The Narwhal discusses a study showing that Arctic Ocean acidification could reach levels far greater than predicted if emissions stay high. The cold waters of the planet’s north are highly susceptible to carbon absorption and under a ‘business as usual’ climate change scenario the impacts to marine ecosystems and food chains could be dire.
The Arctic Ocean could absorb 20 per cent more carbon than previously predicted before the end of the century, according to a recent study.
It’s a jump that could result in even more acidification, jeopardizing marine wildlife.
About 7.5 billion tonnes of carbon was projected to be absorbed by the Arctic Ocean in previous estimates, said Jens Terhaar, the lead author of the research paper, released this month in the journal Nature. The new study — a joint undertaking between the University of Bern in Switzerland and École normale supérieure in Paris — found that this number is actually 1.5 billion tonnes higher (under what’s commonly known as the ‘business as usual’ or RCP8.5 high emissions scenario), reaching 9 billion tonnes of carbon absorbed by 2100.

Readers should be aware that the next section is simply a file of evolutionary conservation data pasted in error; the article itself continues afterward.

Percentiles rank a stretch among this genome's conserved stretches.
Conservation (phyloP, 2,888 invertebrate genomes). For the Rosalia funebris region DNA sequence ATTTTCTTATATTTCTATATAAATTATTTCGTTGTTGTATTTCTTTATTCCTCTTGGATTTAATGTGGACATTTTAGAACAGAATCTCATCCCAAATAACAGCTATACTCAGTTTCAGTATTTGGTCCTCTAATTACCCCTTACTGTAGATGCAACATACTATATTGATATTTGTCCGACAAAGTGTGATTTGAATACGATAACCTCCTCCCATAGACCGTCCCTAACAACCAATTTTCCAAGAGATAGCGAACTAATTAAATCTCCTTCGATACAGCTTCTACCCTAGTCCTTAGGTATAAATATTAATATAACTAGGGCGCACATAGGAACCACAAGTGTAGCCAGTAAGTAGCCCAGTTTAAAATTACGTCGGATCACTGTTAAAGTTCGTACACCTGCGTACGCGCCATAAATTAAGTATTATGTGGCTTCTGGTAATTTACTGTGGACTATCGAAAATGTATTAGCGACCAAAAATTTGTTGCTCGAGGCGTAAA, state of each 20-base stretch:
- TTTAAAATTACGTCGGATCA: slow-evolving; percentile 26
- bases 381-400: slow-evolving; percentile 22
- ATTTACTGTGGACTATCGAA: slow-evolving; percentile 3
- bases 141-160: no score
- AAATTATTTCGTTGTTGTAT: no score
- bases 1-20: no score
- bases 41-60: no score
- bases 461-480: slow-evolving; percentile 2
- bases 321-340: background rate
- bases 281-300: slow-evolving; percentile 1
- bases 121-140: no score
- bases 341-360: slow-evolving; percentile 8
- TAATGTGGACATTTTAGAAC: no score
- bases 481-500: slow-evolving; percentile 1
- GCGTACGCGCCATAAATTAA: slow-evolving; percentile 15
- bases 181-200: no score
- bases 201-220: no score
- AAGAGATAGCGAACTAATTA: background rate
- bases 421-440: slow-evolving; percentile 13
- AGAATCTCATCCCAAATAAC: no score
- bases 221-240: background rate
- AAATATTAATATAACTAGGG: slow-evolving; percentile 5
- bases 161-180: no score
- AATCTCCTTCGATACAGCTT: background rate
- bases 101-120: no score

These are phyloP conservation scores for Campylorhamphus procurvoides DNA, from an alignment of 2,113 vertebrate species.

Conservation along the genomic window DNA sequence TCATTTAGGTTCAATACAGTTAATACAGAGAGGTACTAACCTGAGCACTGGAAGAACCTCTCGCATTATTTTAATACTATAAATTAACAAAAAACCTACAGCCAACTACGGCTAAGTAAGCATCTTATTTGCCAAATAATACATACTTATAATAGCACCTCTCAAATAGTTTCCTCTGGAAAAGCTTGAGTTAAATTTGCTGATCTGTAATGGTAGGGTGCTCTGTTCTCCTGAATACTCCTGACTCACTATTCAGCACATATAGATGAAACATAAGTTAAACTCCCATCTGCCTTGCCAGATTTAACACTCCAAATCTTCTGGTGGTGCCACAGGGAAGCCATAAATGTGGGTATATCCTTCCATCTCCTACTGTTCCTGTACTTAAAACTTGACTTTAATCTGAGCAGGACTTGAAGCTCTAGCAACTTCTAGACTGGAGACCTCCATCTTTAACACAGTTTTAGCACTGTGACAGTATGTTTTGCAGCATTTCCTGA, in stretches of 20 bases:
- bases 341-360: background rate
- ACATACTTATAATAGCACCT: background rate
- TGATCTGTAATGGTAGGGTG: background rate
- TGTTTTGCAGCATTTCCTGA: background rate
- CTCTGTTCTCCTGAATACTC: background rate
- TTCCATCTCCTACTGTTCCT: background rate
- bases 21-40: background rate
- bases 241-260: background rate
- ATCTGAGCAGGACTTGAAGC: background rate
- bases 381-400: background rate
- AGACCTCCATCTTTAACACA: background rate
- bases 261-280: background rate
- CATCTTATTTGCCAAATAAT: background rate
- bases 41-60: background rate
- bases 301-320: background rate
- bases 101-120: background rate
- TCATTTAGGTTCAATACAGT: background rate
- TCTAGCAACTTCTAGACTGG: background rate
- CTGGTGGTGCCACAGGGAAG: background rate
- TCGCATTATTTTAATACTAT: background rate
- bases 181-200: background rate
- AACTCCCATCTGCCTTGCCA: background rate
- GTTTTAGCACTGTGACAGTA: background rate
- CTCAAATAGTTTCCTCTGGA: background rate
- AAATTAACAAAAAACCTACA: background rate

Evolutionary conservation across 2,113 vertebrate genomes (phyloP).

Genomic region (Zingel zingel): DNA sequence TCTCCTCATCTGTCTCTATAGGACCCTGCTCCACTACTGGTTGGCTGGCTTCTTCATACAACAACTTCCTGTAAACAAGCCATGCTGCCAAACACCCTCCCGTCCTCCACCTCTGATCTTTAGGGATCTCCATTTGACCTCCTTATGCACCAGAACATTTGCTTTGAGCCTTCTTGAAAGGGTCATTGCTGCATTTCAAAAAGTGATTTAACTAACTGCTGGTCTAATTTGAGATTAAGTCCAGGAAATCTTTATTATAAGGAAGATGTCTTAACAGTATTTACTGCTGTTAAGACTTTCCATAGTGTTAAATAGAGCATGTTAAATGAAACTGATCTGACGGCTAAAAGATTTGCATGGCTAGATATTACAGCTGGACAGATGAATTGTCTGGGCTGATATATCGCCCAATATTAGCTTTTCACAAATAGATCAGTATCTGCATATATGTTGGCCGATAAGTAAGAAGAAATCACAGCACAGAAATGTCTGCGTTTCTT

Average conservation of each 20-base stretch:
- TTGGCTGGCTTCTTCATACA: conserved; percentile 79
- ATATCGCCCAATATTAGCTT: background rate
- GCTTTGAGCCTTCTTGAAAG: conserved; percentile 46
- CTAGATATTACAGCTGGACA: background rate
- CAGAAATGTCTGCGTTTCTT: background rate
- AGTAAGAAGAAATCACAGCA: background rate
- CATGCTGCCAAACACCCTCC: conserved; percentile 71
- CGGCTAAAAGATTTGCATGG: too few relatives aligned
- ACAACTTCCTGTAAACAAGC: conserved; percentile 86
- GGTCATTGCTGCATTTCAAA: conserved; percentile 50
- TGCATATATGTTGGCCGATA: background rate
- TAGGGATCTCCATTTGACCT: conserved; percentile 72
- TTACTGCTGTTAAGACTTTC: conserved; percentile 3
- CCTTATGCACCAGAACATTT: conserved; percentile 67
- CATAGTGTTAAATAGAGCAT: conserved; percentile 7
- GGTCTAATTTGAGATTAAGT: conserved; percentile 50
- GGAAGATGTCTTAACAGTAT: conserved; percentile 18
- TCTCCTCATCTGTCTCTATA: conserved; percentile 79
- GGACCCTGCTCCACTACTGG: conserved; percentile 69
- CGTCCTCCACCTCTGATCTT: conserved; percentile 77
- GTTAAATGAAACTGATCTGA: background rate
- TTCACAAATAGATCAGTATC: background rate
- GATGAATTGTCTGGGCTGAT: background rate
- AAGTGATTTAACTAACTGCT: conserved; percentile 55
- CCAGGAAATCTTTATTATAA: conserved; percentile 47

While the Arctic Ocean represents 1 per cent of global seawater, it’s by far the most vulnerable to a changing climate, Terhaar said.